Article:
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4.2 out of 5 stars
Mark of Cain [DVD]
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13 of 14 people found the following review helpful
on 6 August 2007
Now let's be realistic: this film was never going to be very popular with army recruiters. They will no doubt say that it stressed everything that can be bad about army life. On the other hand, it's their job to stress everything that is good about army life, so they're hardly likely to be even-handed on the matter.

In actual fact, The Mark of Cain is very finely balanced. There is an inspirational, honest leader and a loyal, dedicated member of the TA. Unfortunately, they are both killed, but that's what happens in real life.

The subsequent recriminations and slide into the moral cesspit are all too recognisable not just to those who have served in the army but anyone who has ever worked anywhere where there's a bit of politics and a clear heirarchy: it could be an office, a school, a factory or a football club. The people at the top always get away with it and those on the bottom of the pile get burned.

There are some brilliant acting performances here, perhaps most notably from Gerard Kearns, best known as Ian from Shameless. In a very different role, he stands out as a compromised, troubled and ultimately tragic squaddie.

War does terrible things to us. This film never lets you forget that.
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4 of 4 people found the following review helpful
on 6 March 2011
I bought this film to see a British perspective, and was not disappointed with the result. I expected the subtle message I'd received, and knew there would be psychological violence, yet I was disturbed by the film nonetheless. It was a pleasant diversion from the American films which portray such war themes more graphically and "in your face". This film makes you think about it long after it ends.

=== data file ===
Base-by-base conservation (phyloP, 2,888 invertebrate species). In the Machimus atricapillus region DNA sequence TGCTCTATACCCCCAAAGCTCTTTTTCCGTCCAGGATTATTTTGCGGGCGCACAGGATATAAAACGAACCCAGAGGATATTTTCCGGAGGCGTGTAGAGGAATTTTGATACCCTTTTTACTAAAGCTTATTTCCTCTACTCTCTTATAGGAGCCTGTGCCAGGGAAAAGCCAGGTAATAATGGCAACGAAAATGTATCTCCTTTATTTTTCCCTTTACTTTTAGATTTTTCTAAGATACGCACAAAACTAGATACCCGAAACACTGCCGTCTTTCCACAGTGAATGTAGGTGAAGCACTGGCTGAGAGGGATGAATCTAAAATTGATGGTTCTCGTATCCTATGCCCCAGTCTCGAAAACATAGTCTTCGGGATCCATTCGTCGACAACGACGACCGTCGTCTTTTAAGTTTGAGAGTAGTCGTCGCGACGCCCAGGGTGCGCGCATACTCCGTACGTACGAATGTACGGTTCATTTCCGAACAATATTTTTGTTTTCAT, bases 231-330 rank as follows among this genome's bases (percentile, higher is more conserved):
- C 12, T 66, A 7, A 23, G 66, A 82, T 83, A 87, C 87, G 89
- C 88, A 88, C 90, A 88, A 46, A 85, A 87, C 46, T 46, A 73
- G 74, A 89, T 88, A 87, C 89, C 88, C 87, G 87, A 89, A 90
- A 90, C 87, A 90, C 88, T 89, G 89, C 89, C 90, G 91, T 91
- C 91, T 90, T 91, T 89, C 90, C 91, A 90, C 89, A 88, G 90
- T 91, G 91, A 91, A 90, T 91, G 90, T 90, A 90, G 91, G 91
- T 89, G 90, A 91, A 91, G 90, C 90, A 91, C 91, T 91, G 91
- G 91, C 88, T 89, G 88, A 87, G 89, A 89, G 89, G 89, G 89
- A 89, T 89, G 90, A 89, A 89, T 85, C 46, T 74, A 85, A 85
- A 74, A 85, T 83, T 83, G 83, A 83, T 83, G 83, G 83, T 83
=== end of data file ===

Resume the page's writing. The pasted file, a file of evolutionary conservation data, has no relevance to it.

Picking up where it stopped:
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2 of 2 people found the following review helpful
on 17 June 2011
This film takes you into the mind of what it might be like going through modern war. I haven't got the capacity to understand what it is like going to war, but this film brings you somewhere close. It gives you an insight into how comradeship can be good or bad.

Obviously a low budget film, but please give it a chance. It really makes you think about the mind of a modern soldier going to serve in the middle east. But for a low budget film (compared to Hollywood etc. ) it is extremely well made. It is not obscured by happy endings or 'gun-ho'.

It shows how loyalty, or peer pressure, can lead to something so much greater than you would expect.

A truly great film. DEFINITELY RECOMMENDED!

Regards, David.
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7 of 8 people found the following review helpful
TOP 1000 REVIEWERon 28 September 2007
"Mark of Cain" is a fictional account of the plight of the British army in Iraq, full of resonance with actual experiences as reported in responsible documentaries.

An ensemble cast is lead by four main characters, each typifying different aspects of the less desirable side of army life and the pressures arising from the concept of the regiment as a family.